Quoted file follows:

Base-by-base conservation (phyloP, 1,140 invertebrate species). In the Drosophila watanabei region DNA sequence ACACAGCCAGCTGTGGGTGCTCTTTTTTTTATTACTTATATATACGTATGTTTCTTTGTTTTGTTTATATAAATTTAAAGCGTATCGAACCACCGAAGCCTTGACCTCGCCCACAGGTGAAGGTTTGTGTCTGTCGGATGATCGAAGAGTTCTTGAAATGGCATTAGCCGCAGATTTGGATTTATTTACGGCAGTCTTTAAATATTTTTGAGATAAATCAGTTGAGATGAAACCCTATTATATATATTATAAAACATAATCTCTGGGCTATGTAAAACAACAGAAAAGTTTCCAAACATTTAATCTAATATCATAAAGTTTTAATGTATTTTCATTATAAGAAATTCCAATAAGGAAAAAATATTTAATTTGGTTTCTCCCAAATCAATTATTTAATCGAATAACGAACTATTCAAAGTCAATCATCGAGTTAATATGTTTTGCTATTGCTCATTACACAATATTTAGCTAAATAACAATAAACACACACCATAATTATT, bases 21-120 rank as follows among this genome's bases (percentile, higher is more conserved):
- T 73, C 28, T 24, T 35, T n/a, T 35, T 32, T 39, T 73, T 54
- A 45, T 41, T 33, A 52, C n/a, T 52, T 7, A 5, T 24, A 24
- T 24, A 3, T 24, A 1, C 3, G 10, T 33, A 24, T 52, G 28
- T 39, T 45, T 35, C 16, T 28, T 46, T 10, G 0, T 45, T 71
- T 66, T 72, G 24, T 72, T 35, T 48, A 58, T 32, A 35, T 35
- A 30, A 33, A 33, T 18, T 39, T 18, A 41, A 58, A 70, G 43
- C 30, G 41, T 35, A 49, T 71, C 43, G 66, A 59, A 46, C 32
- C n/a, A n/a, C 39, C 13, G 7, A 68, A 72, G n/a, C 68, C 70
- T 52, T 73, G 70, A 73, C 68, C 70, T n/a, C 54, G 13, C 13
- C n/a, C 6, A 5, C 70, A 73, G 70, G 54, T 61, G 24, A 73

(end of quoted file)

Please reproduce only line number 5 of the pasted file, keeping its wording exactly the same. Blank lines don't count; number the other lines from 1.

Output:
- T 39, T 45, T 35, C 16, T 28, T 46, T 10, G 0, T 45, T 71